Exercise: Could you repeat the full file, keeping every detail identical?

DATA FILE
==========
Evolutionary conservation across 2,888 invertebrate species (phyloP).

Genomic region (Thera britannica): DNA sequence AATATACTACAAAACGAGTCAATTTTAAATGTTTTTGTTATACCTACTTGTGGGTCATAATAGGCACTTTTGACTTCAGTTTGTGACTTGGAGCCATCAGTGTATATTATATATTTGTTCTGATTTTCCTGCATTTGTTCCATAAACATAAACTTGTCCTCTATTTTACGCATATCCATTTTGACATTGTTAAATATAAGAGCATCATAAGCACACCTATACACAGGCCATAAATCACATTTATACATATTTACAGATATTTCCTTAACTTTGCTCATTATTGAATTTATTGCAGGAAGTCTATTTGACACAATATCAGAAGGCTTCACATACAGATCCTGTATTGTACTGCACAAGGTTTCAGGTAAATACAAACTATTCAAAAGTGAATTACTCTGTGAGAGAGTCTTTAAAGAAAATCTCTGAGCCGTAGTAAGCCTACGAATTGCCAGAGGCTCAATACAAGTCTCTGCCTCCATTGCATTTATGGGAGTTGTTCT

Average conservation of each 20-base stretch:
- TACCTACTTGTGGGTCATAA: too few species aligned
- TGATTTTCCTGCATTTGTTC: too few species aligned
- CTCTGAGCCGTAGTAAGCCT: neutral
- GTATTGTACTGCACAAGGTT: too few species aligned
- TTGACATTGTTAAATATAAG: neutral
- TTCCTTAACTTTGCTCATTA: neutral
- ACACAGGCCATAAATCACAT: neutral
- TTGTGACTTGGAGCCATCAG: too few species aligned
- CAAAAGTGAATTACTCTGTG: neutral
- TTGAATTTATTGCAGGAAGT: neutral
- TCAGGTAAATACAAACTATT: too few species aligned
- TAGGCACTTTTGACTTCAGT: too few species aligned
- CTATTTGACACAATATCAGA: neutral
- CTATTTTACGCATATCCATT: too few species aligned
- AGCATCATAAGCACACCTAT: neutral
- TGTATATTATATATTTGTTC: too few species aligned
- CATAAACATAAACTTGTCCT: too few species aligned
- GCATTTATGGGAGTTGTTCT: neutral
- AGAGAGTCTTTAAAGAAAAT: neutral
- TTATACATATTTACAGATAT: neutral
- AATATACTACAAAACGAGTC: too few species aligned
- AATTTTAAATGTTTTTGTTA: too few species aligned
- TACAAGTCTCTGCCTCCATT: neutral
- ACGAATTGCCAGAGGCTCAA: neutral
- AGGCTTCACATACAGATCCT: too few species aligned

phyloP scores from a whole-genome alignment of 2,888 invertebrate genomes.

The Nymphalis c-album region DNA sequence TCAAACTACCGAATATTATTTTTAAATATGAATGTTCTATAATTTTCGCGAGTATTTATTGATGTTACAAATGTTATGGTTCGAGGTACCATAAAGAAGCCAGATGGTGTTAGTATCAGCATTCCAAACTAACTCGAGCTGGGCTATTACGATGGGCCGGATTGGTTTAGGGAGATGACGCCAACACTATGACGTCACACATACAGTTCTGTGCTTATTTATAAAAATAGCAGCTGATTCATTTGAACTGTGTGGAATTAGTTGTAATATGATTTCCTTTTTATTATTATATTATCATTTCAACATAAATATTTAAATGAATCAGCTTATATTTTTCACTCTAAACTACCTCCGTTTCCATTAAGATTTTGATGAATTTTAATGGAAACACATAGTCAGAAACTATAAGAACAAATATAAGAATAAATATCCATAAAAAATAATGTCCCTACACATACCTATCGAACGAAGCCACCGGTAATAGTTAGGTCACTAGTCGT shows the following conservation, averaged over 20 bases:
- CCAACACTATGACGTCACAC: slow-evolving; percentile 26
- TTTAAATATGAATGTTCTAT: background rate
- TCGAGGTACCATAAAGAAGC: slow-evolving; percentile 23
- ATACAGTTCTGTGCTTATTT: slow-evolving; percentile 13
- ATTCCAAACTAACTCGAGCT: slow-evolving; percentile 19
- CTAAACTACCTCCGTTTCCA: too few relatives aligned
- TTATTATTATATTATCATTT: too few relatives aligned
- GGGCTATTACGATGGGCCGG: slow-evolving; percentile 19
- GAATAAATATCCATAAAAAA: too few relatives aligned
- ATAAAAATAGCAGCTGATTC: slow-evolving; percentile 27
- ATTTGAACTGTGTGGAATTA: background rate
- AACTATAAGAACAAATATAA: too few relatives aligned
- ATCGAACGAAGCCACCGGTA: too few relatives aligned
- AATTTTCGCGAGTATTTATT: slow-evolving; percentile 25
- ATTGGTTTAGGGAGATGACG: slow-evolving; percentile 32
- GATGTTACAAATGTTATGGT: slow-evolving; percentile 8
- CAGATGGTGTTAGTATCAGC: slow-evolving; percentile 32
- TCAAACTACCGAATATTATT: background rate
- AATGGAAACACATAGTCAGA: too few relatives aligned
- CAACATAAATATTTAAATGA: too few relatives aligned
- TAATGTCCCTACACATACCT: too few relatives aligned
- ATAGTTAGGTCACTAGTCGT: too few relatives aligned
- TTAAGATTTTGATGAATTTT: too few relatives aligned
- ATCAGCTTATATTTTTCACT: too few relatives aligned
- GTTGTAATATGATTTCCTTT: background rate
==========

Evolutionary conservation across 2,888 invertebrate species (phyloP).

Genomic region (Thera britannica): DNA sequence AATATACTACAAAACGAGTCAATTTTAAATGTTTTTGTTATACCTACTTGTGGGTCATAATAGGCACTTTTGACTTCAGTTTGTGACTTGGAGCCATCAGTGTATATTATATATTTGTTCTGATTTTCCTGCATTTGTTCCATAAACATAAACTTGTCCTCTATTTTACGCATATCCATTTTGACATTGTTAAATATAAGAGCATCATAAGCACACCTATACACAGGCCATAAATCACATTTATACATATTTACAGATATTTCCTTAACTTTGCTCATTATTGAATTTATTGCAGGAAGTCTATTTGACACAATATCAGAAGGCTTCACATACAGATCCTGTATTGTACTGCACAAGGTTTCAGGTAAATACAAACTATTCAAAAGTGAATTACTCTGTGAGAGAGTCTTTAAAGAAAATCTCTGAGCCGTAGTAAGCCTACGAATTGCCAGAGGCTCAATACAAGTCTCTGCCTCCATTGCATTTATGGGAGTTGTTCT

Average conservation of each 20-base stretch:
- TACCTACTTGTGGGTCATAA: too few species aligned
- TGATTTTCCTGCATTTGTTC: too few species aligned
- CTCTGAGCCGTAGTAAGCCT: neutral
- GTATTGTACTGCACAAGGTT: too few species aligned
- TTGACATTGTTAAATATAAG: neutral
- TTCCTTAACTTTGCTCATTA: neutral
- ACACAGGCCATAAATCACAT: neutral
- TTGTGACTTGGAGCCATCAG: too few species aligned
- CAAAAGTGAATTACTCTGTG: neutral
- TTGAATTTATTGCAGGAAGT: neutral
- TCAGGTAAATACAAACTATT: too few species aligned
- TAGGCACTTTTGACTTCAGT: too few species aligned
- CTATTTGACACAATATCAGA: neutral
- CTATTTTACGCATATCCATT: too few species aligned
- AGCATCATAAGCACACCTAT: neutral
- TGTATATTATATATTTGTTC: too few species aligned
- CATAAACATAAACTTGTCCT: too few species aligned
- GCATTTATGGGAGTTGTTCT: neutral
- AGAGAGTCTTTAAAGAAAAT: neutral
- TTATACATATTTACAGATAT: neutral
- AATATACTACAAAACGAGTC: too few species aligned
- AATTTTAAATGTTTTTGTTA: too few species aligned
- TACAAGTCTCTGCCTCCATT: neutral
- ACGAATTGCCAGAGGCTCAA: neutral
- AGGCTTCACATACAGATCCT: too few species aligned

phyloP scores from a whole-genome alignment of 2,888 invertebrate genomes.

The Nymphalis c-album region DNA sequence TCAAACTACCGAATATTATTTTTAAATATGAATGTTCTATAATTTTCGCGAGTATTTATTGATGTTACAAATGTTATGGTTCGAGGTACCATAAAGAAGCCAGATGGTGTTAGTATCAGCATTCCAAACTAACTCGAGCTGGGCTATTACGATGGGCCGGATTGGTTTAGGGAGATGACGCCAACACTATGACGTCACACATACAGTTCTGTGCTTATTTATAAAAATAGCAGCTGATTCATTTGAACTGTGTGGAATTAGTTGTAATATGATTTCCTTTTTATTATTATATTATCATTTCAACATAAATATTTAAATGAATCAGCTTATATTTTTCACTCTAAACTACCTCCGTTTCCATTAAGATTTTGATGAATTTTAATGGAAACACATAGTCAGAAACTATAAGAACAAATATAAGAATAAATATCCATAAAAAATAATGTCCCTACACATACCTATCGAACGAAGCCACCGGTAATAGTTAGGTCACTAGTCGT shows the following conservation, averaged over 20 bases:
- CCAACACTATGACGTCACAC: slow-evolving; percentile 26
- TTTAAATATGAATGTTCTAT: background rate
- TCGAGGTACCATAAAGAAGC: slow-evolving; percentile 23
- ATACAGTTCTGTGCTTATTT: slow-evolving; percentile 13
- ATTCCAAACTAACTCGAGCT: slow-evolving; percentile 19
- CTAAACTACCTCCGTTTCCA: too few relatives aligned
- TTATTATTATATTATCATTT: too few relatives aligned
- GGGCTATTACGATGGGCCGG: slow-evolving; percentile 19
- GAATAAATATCCATAAAAAA: too few relatives aligned
- ATAAAAATAGCAGCTGATTC: slow-evolving; percentile 27
- ATTTGAACTGTGTGGAATTA: background rate
- AACTATAAGAACAAATATAA: too few relatives aligned
- ATCGAACGAAGCCACCGGTA: too few relatives aligned
- AATTTTCGCGAGTATTTATT: slow-evolving; percentile 25
- ATTGGTTTAGGGAGATGACG: slow-evolving; percentile 32
- GATGTTACAAATGTTATGGT: slow-evolving; percentile 8
- CAGATGGTGTTAGTATCAGC: slow-evolving; percentile 32
- TCAAACTACCGAATATTATT: background rate
- AATGGAAACACATAGTCAGA: too few relatives aligned
- CAACATAAATATTTAAATGA: too few relatives aligned
- TAATGTCCCTACACATACCT: too few relatives aligned
- ATAGTTAGGTCACTAGTCGT: too few relatives aligned
- TTAAGATTTTGATGAATTTT: too few relatives aligned
- ATCAGCTTATATTTTTCACT: too few relatives aligned
- GTTGTAATATGATTTCCTTT: background rate